New Delhi: Last week, Uttar Pradesh’s Revenue Code rules were updated to include a reform that will help check land fraud and ‘benami’ transactions.
The reform is a 16-digit unique code that identifies each and every agricultural plot in the state’s 1,08,868 villages. The code not only helps in identifying the owners of the nearly 7.5 crore agricultural plots, but can also be used to check their status — whether a plot is private or government land, and if it’s stuck in any dispute.
The task to update the Revenue Board’s records with the unique code began in 2018, and now, every detail, including ownership, has now been put online on the board’s website.
A similar exercise called ‘Gharouni’ is currently under way for identifying every rural residence as well.
What is the unique code?
The 16-digit code follows a clear system — the first six digits are the Census code of the village where a plot is situated, while the next four comprise the plot number, the four after that determine the division of land (that is, where the original land has been divided into different plots) and the last two digits identify the category (private or government).
Only UP has implemented such a unique code, and the Revenue Board’s Commissioner and Secretary Manisha Trighatia explained that the principle is similar to the Aadhaar project for people.
“Like Aadhaar helps identify every Indian citizen, the unique code helps identify every agricultural plot in the state. Anybody wanting to buy or sell agricultural plots in the state can now go online to the Revenue Board site and check the status of the land,” Trighatia told ThePrint.
Revenue officials say the impact of the implementation of the unique code is already visible — in 2019, the board stopped mutation of land in 2,058 cases where the deal was found to be fraudulent.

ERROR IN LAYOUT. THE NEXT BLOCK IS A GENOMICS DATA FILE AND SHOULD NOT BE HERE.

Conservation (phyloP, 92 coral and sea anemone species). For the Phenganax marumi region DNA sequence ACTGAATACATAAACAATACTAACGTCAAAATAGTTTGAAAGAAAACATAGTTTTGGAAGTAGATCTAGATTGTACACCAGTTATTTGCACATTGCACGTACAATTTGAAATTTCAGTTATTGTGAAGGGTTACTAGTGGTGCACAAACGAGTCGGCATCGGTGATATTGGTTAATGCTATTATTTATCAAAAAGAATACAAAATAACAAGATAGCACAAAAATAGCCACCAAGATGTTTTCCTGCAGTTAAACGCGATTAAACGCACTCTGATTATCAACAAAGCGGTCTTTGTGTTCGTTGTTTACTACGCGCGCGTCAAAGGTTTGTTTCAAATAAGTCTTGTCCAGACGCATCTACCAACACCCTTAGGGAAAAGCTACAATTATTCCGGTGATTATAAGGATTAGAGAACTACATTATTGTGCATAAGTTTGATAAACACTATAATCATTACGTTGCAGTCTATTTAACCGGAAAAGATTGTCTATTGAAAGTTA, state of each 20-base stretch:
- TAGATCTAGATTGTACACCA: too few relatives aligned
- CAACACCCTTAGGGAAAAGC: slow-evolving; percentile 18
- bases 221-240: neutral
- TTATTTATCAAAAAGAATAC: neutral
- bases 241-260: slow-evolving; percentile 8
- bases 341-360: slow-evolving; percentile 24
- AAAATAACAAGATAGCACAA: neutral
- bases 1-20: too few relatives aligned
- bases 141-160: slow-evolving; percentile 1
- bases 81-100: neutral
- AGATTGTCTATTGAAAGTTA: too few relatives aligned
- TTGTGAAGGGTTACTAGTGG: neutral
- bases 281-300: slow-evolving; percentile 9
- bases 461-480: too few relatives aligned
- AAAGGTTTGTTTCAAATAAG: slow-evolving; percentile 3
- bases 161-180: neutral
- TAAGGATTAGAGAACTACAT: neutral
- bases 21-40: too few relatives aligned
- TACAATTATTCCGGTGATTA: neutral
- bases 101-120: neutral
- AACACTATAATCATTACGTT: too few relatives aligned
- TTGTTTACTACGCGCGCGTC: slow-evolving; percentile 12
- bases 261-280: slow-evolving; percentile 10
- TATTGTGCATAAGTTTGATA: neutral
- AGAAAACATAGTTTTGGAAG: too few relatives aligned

“These cases were in litigation in revenue courts for long. Through the unique code, we found that in many cases, the plot that was sold actually belonged to the government. In other cases, non-transferable land, which have been given on lease for a specified period, was sold before the lease ended,” Bhishm Lal Verma, Deputy Land Reform Commissioner, Revenue Board, told ThePrint.
Trighatia added that now that the exercise of assigning unique codes to plots is complete, “we have now incorporated it in the Uttar Pradesh Revenue Code rules”.
The Narendra Modi government at the Centre took a cue from UP’s unique code project and launched the SVAMITVA (Survey of Villages and Mapping with Improvised Technology in Village Areas) Yojana in April 2020 to identify each and every owner of a rural house in the country.
Uttar Pradesh, naturally, has taken the lead to implement this project, though the state still calls it ‘Gharouni’. “So far, unique identification code is being generated for every residence in 575 villages by 2023,” Verma said.
Besides UP, eight states — Punjab, Haryana, Uttarakhand, Madhya Pradesh, Rajasthan, Maharashtra, Karnataka and Andhra Pradesh — are implementing the scheme piloted by the Union Ministry of Panchayati Raj.
Under Gharouni, Verma said, a record of land ownership is being created for every rural house.
“It is the same issue in rural habitation too. People do not have papers to prove ownership of their land. This has resulted in fraudulent land deals and land disputes. Under Gharouni, every household will be mapped and given a property card carrying the unique identification number,” he said.
However, unlike the 16-digit unique code for agricultural plots, the code for rural houses will have 13 digits. A card carrying the number will be given to every owner.
“This will not only help prevent land fraud, but help in checking land disputes. Villagers can also avail loans by showing their land ownership card,” Verma added.